I walked home that night thinking how life was for them and how life was for me. They put up with so much daily abuse. And then, those seven words just fell out of my mouth: It’s a miracle they ain’t dead yet.

A lot of people ask me why I decided to write a book. Before my mom moved to Manhattan, our routine consisted of my nightly tales of restaurant horror stories as we sat on our shared sofa. What did she miss most after moving? Those stories.

So I began to email them. Each night, before I sat down on the sofa that I now shared with no one, I went into my room, opened my computer and wrote to mom. That night, I probably wrote about how upset I had been over the way my colleagues—immigrants (most of them legal)—had been treated. They were second-class citizens. Yet they worked as hard as our model ones.

My access to good role models has been limited, perhaps because I chose not to go to college and diminished my opportunity to meet good thinkers in good workplaces. I’ve worked for almost thirty managers in my seven years in the workforce. With the exception of a handful, all have been lousy and useless in every sense of the word: verbally abusive, alcoholic, petty, anti-Semitic, and robotic. What have I learned? How to not manage, how to not treat people. Yes, that’s valuable, but I’ve sadly concluded I’ll never learn useful information from a good manager because in the fields open to me, good managers seldom exist.

From whom have I learned the most? Who has taught me about compassion, respect and trust? Who has taught me to be persistent and hardworking? Who has taught me that there is a time and a place to speak up and defend one’s self? Immigrants. My colleagues who currently withstand nasty and disdainful attacks from American citizens and politicians.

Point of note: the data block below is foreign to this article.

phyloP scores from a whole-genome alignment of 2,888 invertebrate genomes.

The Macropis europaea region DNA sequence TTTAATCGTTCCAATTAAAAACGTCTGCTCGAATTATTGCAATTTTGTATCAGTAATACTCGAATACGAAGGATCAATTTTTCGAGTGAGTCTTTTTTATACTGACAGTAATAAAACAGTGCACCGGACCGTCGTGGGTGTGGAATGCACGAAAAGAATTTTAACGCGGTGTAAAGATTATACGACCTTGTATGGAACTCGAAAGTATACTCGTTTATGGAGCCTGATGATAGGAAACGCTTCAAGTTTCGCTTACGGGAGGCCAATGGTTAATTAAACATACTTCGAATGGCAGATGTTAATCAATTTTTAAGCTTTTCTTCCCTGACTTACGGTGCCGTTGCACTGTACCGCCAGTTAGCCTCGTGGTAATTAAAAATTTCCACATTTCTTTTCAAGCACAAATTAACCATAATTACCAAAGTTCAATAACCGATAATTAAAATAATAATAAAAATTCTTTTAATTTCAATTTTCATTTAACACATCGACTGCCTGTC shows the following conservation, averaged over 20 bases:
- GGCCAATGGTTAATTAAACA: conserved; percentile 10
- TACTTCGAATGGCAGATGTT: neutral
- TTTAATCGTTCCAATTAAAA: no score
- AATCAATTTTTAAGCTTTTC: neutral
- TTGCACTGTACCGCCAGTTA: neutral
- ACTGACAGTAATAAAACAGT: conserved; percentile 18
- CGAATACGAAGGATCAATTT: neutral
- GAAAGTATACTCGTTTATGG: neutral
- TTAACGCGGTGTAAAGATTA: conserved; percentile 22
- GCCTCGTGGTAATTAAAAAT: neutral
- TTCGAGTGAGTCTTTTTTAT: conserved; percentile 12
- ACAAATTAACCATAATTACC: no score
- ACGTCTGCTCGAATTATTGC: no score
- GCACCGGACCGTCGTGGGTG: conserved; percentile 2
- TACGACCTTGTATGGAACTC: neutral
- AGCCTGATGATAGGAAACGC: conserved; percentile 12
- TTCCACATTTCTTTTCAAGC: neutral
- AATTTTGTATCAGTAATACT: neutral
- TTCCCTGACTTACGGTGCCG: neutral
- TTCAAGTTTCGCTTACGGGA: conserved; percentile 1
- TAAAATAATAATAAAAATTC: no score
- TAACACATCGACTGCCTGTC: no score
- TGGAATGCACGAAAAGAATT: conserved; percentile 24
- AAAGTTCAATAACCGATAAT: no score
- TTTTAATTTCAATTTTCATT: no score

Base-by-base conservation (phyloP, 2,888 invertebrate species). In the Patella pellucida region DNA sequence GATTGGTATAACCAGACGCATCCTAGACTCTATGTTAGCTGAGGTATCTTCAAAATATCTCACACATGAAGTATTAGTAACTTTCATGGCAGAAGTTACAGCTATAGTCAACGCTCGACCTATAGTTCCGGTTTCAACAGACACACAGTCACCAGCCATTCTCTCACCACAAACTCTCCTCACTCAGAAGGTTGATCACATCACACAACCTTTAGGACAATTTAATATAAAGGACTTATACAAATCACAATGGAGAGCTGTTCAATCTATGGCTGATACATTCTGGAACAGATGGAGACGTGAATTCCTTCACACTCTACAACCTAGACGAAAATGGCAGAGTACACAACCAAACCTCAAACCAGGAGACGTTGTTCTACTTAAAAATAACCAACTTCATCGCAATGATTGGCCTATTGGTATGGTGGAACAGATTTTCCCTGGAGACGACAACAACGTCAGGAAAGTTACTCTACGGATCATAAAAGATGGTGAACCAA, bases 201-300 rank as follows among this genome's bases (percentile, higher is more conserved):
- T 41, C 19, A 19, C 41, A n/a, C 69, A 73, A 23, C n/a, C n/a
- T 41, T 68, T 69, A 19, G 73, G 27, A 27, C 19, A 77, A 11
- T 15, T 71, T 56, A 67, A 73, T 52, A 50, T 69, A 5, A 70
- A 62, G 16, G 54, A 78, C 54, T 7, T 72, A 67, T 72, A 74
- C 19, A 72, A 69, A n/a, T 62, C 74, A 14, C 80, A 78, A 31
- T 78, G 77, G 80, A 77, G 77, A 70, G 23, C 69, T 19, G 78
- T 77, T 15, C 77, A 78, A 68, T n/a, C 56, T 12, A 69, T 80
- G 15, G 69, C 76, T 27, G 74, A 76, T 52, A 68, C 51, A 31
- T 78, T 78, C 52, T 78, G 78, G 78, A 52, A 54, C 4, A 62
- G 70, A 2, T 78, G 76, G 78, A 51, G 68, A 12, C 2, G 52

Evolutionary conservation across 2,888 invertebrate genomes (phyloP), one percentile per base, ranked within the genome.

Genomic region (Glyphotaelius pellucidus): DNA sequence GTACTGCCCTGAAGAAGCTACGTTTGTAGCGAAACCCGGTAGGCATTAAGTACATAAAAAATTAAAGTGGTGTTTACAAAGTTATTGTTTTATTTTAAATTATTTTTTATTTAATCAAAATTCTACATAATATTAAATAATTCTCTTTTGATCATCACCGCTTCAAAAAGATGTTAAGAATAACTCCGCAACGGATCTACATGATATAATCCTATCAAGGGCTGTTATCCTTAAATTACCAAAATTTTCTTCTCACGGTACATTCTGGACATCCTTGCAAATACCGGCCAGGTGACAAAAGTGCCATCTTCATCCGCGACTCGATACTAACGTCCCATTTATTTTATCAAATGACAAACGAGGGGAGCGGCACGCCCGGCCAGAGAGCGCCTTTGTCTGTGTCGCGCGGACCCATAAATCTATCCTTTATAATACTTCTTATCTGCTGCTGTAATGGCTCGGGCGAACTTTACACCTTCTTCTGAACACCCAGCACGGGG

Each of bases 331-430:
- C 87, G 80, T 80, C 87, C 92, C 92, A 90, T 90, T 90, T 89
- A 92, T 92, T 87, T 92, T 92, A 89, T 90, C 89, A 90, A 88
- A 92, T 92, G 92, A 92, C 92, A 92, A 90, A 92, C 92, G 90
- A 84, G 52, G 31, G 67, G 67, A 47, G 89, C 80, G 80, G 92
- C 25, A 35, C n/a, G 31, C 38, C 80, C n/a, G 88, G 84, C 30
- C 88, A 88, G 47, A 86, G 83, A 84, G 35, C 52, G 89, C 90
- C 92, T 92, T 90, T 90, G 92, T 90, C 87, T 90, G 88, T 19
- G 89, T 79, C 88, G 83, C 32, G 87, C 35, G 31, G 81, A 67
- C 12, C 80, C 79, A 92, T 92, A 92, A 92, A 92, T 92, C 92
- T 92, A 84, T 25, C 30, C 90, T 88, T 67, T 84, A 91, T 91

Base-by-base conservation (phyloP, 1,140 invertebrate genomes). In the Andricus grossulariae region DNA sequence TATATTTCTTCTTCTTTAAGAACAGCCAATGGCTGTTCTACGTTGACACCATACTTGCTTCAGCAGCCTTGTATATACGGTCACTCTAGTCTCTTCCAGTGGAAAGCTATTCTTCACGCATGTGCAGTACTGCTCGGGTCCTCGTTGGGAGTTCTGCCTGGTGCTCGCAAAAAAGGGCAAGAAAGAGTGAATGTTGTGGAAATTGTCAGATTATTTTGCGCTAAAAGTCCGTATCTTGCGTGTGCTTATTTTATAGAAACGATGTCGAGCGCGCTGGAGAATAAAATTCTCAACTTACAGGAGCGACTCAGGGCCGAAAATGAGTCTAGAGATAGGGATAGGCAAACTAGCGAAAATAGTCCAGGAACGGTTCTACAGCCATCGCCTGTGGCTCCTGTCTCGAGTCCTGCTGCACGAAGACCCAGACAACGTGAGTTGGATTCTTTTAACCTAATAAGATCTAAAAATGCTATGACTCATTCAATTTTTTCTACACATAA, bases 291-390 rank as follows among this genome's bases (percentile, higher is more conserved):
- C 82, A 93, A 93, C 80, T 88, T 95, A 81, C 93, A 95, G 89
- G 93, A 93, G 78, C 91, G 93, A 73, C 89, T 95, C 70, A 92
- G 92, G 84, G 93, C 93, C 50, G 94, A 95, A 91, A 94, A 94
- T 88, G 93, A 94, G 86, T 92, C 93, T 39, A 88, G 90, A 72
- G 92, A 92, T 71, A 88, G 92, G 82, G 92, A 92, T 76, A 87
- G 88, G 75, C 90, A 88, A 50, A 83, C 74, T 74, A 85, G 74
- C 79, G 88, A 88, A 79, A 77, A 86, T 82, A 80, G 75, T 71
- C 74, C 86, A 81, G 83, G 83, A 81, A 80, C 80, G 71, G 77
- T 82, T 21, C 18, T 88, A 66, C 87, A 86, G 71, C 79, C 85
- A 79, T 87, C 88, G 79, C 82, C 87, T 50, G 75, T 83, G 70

I chose the title of my book with all this bubbling in my mind. As I wrote, I realized that my title offered different interpretations. I loved that Dead Yet symbolized the mistreatment of the men in the kitchen, but it also spoke to the health hazards found in many kitchens. The title seemed to reflect the one chapter discussing health hazards and so that became the title chapter.

People read the title, heard that it was about the restaurant industry and decided they’d rather not read it. Not if it’s going to scare me about eating out, they’d say.

Recently, a new friend asked how I chose the title. After hearing the explanation, she responded that the title is misleading. I suppose so.

Should I have chosen a different name? Maybe. But it’s too late now. I’m married to It’s a Miracle They Ain’t Dead Yet.

Sunday, September 19, 2010


Disclaimer: Went to dinner with a woman. Now you can’t judge me. Nah nah nah.

There is a high penis-to-hand-to-handle quotient in the men’s bathroom. Most dudes don’t wash their hands. That means when you do … and then you grab the handle to exit, it’s like you’re touching another dude’s junk.

Hooters solves this problem by placing a hand sanitizer station outside the restrooms. Brilliant.

When you’re eating at Hooters, you’re not ordering a fucking salad—you’re eating wings. With your hands. So they’d better be damned clean, because I don’t want dude junk near my mouth.

If you know me, you know I’m vocal about not eating at chain restaurants. So you’re like, you ate at Hooters? Hypocrite! Is the food top quality? No. Obviously not. The chicken probably comes from a Corporate Farm (Big No No) and the seafood is far from fresh. But when you want wings, you gotta throw convention out the damn window. Hooters.

If you live in DC, especially near Georgetown, you might be quick to recommend Wingos. But try eating there in the middle of the afternoon when you’re not drunk. It’s not that good. Actually, it sucks.

Hooters does business right. Now I’ve never worked there (trust meyou don’t want to see me in orange booty shorts) but from what I saw, that place knows how to operate.